InformationWeek reports on recommendations about data privacy set out in a letter (pdf) from the Privacy and Security Tiger Team, a group that advises the Health Information Policy Committee of the Department of Health and Human Services on privacy and security issues relating to patients’ medical information.
The letter recommends that the HIT Policy Committee adopt the guidelines set out in the Fair Information Practices (FIP), a set of codes established in 1973 to provide safeguards for personal privacy. The Tiger Team said healthcare providers and third-party service organizations should follow FIP codes as they implement health IT such as electronic health records (EHRs) that will be used to exchange patient information.
“This overarching set of principles, when taken together, constitute good data stewardship and form a foundation of public trust in the collection, access, use, and disclosure of personal information,” the letter said. […]
The Tiger Team’s letter specifically noted that its list didn’t include policies around the concepts of remedies or redress, although it is arguably implicit in the principle of accountability. “As our work evolves toward a full complement of privacy policies and practices, it likely will be important to further spell out remedies as an added component of FIPs,” the letter said.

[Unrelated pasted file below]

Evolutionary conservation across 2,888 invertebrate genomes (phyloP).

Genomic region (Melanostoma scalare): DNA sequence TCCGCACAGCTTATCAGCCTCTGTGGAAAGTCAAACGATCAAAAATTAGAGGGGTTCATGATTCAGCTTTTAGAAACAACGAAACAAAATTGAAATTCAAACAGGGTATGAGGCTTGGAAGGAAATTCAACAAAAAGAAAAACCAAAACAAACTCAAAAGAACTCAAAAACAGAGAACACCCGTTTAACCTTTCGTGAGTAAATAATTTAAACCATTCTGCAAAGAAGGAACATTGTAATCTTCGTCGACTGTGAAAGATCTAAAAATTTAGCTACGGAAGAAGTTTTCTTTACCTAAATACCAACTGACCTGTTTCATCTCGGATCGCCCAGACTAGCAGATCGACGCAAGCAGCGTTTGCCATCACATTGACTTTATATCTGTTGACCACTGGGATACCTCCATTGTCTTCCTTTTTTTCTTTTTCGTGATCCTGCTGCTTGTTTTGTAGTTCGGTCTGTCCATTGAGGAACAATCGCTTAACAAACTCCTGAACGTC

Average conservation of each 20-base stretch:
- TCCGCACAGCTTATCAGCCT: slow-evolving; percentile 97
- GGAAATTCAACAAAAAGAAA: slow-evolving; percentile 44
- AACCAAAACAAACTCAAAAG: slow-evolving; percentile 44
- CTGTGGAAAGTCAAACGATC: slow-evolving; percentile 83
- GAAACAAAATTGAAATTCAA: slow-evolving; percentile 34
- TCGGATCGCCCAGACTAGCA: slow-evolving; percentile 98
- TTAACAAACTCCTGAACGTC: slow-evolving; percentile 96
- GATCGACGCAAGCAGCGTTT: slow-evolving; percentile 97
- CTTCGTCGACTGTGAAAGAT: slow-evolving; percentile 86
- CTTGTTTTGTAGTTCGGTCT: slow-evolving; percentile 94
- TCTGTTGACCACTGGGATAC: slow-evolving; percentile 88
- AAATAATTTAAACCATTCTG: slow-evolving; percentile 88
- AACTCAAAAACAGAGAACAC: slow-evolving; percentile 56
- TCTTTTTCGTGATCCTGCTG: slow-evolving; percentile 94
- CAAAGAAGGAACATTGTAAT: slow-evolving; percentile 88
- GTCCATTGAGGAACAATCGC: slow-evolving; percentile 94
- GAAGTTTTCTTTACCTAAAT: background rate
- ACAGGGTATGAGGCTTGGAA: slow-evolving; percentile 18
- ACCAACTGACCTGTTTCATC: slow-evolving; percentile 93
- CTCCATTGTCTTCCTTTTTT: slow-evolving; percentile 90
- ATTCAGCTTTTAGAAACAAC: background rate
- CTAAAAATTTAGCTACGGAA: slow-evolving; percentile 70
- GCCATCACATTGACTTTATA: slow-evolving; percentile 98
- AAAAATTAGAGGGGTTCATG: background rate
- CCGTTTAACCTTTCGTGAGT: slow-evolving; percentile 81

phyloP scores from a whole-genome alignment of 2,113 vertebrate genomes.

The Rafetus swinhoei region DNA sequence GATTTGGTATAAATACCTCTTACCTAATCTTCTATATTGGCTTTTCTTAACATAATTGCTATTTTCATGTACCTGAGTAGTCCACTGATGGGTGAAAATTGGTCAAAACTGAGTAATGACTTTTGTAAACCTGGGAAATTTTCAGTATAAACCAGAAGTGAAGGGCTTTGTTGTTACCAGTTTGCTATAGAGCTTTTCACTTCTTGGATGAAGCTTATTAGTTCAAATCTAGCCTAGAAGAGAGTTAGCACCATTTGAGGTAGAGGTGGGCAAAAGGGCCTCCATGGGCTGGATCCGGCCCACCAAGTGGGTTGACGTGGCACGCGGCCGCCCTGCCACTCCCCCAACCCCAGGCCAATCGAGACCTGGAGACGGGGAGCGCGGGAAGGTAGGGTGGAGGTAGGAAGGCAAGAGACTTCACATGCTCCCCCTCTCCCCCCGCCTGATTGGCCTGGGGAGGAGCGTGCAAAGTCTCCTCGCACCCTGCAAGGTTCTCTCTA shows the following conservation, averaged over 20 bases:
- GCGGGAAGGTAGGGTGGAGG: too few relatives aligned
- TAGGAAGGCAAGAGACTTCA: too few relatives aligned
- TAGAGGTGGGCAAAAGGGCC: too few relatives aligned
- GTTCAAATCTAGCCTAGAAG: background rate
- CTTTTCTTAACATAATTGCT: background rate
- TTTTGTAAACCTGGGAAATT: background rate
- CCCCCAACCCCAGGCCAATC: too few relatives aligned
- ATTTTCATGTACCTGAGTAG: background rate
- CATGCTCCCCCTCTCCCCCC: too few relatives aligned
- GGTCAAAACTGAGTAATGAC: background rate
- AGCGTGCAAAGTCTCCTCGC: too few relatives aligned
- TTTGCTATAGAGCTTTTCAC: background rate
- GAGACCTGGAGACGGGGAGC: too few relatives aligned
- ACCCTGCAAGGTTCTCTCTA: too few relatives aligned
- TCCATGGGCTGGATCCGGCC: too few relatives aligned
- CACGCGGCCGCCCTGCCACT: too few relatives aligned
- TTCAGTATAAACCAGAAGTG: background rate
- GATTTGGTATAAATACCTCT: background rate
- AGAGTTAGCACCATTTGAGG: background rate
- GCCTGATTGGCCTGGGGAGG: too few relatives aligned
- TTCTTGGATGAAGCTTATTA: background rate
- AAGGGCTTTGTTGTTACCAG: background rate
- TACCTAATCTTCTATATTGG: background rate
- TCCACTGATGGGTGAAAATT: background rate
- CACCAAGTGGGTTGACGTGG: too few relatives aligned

The authors also recommend that third-party service organizations may not collect, use, or disclose personally identifiable health information for any purpose other than to provide the services specified in the contract with the data provider. These organizations should also retain a patient’s health information only for as long as necessary to provide the functions specified in the contract with the data provider. […]
Turning its attention to improvements in technology to better safeguard patient privacy, the letter stated that in a digital environment, robust privacy and security policies should be strengthened by innovative technological solutions that can better protect data.